• The slow and genuinely unsurprising change in the species piece of a given zone is called Ecological Succession
  • Structure and composition of the group always show signs of change because of changing natural condition
  • This change is efficient and successive, parallel with the adjustments in the Physical Environment
  • All the progressions lead at long last to a group that is in close harmony with the earth and that is called Climax Community
  • During succession, a few species colonize and territory and their populations turn out to be increasingly various, though populations of different species decay and even vanish
  • The whole sequences of groups that progressively change in a given zone are known as sere
  • The individual transitional groups are named as seral stages
  • In the progressive seral organizes there is an adjustment in the diversity of species of life forms, increase in number of species and aggregate biomass

Primary Succession:

Primary succession that begins where no living life forms are there- these could be ranges where no living creature ever existed might be an uncovered rock or new water body.

Secondary Succession:

Secondary succession that begins in regions that some way or another, lost all the living beings that existed there.

  • Primary succession happens in:-
    • newly cooled magma
    • bare rock
    • newly made lake or repository
  • Secondary succession starts in ranges where regular biotic groups have been devastated, for example,
    • In deserted homestead lands
    • Burned or cut woodland,
    • land that has been overflowed
  • Since some soil or silt is available, secondary succession is quicker than primary succession

Succession in plants

  • Based on the way of living space – whether it is water or it is in extremely dry regions succession of plants is called hydrarch or xerarch
  • Hydrarch succession happens in water territories and the successional arrangement progress from hydric to a mesic condition
  • Xerarch succession happens in dry territories and the arrangement advance from xeric to mesic conditions
  • Both hydrarch and xerarch successions prompt to medium water conditions (mesic) – neither excessively dry (xeric) nor excessively wet (hydric)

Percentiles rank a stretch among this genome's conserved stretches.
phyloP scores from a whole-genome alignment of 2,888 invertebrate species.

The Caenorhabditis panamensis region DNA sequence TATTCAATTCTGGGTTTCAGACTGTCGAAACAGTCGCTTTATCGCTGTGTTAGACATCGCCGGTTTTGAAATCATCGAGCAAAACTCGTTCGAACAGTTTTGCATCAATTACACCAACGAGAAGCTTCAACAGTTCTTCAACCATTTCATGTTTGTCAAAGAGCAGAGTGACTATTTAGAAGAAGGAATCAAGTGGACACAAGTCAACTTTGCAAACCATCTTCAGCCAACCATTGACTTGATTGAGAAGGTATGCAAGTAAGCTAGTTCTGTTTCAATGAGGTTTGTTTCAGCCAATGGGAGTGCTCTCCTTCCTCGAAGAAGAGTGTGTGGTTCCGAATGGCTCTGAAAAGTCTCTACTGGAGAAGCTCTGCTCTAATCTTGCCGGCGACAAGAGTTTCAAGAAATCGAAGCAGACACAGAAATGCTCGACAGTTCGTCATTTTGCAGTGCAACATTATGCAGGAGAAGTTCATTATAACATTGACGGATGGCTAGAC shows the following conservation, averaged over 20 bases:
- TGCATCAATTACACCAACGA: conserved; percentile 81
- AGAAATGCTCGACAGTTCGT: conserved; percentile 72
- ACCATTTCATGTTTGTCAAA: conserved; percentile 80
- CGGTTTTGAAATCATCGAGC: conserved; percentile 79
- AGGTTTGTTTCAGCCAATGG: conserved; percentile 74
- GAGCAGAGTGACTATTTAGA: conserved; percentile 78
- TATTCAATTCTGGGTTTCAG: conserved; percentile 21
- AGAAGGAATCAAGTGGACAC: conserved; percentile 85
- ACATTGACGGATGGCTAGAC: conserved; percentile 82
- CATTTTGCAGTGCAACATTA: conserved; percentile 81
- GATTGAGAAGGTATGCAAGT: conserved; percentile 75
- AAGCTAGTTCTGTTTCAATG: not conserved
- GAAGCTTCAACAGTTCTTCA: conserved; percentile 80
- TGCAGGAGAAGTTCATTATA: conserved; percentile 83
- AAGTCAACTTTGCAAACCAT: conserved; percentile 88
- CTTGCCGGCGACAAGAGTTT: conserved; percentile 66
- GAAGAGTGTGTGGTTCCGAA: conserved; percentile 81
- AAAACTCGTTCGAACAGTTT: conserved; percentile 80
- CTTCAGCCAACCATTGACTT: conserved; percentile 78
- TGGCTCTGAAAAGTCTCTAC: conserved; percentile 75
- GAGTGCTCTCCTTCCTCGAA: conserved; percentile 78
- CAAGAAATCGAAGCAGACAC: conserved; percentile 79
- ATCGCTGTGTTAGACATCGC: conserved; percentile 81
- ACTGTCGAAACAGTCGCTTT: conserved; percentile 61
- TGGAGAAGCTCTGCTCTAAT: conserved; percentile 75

Xerarch Succession: Succession in bare rock:

  • The species that attacks exposed territory are known as pioneer species
  • In primary succession on exposed rock, the pioneer species to be grown is the lichen
  • Lichen secretes corrosive materials to break down the rock, leading to weathering and soil development
  • The small quantity of soil prompts to the development of bryophytes (greeneries)
  • The greeneries accelerate the procedure of soil aggregation by catching wind-blown particles
  • Lichen greenery carpet gives reasonable substratum to the germination of seeds of herbaceous plants
  • Gradually more soil is aggregated and herbaceous species clear a path for the intrusion of bushes took after by trees
  • The climax group is by and large ruled by trees

Fig a: Xerarch Succession on Bare Rock

Hydrarch (succession in aquatic environment)

  • The pioneer species in primary succession in water are phytoplankton
  • Zooplanktons
  • Sub consolidated plant organize. (established hydrophytes)
  • Sub combined and free-gliding plant stage
  • Reed-swamp stage
  • Marsh-meadow stage
  • Shrub stage
  • Trees
  • The climax again would be the backwoods
  • All the succession whether occurring in water or ashore continues to a comparable climax group – the mesic

Fig b: Hydrarch Succession Stages

Nutrient Cycling